An evolutionary developmental approach to cultural evolution
Journal article, 2014

Evolutionary developmental theories in biology see the processes and organization of organisms as crucial for understanding the dynamic behavior of organic evolution. Darwinian forces are seen as necessary but not sufficient for explaining observed evolutionary patterns. We here propose that the same arguments apply with even greater force to culture vis-à-vis cultural evolution. In order not to argue entirely in the abstract, we demonstrate the proposed approach by combining a set of different models into a provisional synthetic theory, and by applying this theory to a number of short case studies. What emerges is a set of concepts and models that allow us to consider entirely new types of explanations for the evolution of cultures. For example we see how feedback relations - both within societies and between societies and their ecological environment - have the power to shape evolutionary history in profound ways. The ambition here is not to produce a definite statement on what such a theory should look like but rather to propose a starting point along with an argumentation and demonstration of its potential.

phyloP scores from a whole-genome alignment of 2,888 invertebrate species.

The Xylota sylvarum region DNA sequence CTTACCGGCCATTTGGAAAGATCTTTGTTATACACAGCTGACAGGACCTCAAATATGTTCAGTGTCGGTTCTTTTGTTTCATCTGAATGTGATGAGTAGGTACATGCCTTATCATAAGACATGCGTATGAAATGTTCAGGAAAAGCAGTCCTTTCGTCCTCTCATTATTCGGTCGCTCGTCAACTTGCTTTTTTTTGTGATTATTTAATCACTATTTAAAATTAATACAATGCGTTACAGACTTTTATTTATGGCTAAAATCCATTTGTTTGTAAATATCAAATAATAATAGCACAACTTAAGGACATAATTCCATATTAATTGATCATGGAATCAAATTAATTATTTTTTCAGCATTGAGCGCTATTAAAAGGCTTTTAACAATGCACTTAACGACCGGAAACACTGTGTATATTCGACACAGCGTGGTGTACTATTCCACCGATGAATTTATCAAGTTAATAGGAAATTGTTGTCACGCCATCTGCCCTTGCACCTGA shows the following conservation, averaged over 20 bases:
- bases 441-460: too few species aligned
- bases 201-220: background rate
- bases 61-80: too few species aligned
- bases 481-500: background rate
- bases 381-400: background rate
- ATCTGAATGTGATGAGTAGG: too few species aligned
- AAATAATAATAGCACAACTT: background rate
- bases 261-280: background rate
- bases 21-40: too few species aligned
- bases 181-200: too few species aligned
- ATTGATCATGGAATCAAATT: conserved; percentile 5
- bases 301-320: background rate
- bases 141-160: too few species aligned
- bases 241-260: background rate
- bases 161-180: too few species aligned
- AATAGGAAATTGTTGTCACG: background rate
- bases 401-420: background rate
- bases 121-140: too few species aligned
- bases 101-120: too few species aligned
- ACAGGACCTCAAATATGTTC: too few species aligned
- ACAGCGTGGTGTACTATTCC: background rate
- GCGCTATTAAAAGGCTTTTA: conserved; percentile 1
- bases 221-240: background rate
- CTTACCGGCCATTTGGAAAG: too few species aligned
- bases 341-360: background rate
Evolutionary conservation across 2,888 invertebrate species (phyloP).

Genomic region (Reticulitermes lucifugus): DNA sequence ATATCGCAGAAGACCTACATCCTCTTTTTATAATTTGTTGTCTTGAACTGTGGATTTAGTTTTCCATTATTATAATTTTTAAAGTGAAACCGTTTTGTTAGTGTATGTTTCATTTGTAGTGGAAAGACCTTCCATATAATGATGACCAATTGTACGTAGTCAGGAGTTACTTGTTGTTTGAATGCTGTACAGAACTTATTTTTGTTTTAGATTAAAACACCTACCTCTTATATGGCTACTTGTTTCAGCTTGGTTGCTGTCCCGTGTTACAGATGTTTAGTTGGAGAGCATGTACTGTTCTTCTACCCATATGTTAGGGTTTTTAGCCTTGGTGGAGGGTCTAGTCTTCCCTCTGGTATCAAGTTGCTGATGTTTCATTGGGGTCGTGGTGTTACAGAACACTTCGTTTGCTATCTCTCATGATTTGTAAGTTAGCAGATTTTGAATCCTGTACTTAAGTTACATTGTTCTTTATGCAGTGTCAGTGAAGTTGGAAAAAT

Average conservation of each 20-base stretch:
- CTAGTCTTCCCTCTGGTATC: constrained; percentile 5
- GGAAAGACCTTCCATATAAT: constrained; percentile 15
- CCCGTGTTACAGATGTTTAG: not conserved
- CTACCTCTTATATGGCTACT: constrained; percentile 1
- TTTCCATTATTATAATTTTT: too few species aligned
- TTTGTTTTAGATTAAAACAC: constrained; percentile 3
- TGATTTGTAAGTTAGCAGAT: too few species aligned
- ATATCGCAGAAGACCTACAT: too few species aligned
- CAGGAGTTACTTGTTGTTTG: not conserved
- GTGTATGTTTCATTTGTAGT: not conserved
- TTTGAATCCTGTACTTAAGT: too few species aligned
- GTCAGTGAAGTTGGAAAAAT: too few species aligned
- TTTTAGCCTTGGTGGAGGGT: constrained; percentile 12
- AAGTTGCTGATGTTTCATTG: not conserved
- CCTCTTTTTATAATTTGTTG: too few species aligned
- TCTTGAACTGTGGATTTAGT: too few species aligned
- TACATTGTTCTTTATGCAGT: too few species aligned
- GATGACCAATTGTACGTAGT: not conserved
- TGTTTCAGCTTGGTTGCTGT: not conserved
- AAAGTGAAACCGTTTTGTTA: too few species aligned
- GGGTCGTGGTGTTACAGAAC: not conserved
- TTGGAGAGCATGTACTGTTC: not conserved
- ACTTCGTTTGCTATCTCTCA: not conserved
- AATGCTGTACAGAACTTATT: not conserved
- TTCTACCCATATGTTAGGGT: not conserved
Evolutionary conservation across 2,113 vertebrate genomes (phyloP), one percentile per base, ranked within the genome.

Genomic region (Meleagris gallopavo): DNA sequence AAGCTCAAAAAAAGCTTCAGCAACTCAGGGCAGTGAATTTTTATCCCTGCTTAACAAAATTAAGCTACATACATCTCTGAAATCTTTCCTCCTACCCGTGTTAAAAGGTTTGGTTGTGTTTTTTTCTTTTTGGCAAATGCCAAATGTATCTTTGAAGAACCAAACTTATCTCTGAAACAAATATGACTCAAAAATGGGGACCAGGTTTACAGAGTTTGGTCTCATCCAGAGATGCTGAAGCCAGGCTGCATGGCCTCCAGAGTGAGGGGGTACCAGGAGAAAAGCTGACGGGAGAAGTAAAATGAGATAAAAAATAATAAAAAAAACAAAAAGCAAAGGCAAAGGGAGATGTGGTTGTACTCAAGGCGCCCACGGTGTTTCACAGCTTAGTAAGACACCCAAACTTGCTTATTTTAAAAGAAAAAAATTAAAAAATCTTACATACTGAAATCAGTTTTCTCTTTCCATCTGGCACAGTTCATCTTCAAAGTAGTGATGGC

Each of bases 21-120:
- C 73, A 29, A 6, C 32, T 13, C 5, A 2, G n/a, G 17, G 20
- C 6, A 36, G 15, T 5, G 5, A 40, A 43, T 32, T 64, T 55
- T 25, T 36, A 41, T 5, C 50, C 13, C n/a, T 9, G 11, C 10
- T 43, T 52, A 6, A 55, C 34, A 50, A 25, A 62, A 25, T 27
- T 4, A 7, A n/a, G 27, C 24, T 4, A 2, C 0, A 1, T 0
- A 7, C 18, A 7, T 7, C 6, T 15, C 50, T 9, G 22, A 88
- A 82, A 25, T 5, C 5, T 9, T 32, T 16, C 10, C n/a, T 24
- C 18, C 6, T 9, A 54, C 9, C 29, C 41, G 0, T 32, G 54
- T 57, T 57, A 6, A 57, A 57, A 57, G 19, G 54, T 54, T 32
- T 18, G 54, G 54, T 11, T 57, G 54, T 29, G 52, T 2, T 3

Claes Andersson

Chalmers, Energy and Environment, Physical Resource Theory

Anton Törnberg

University of Gothenburg

Petter Törnberg

Chalmers, Energy and Environment, Physical Resource Theory

Current Anthropology

0011-3204 (ISSN) 1537-5382 (eISSN)

Vol. 55 2 154-174

Subject Categories

Evolutionary Biology

Social Anthropology


Driving Forces

Sustainable development


Basic sciences

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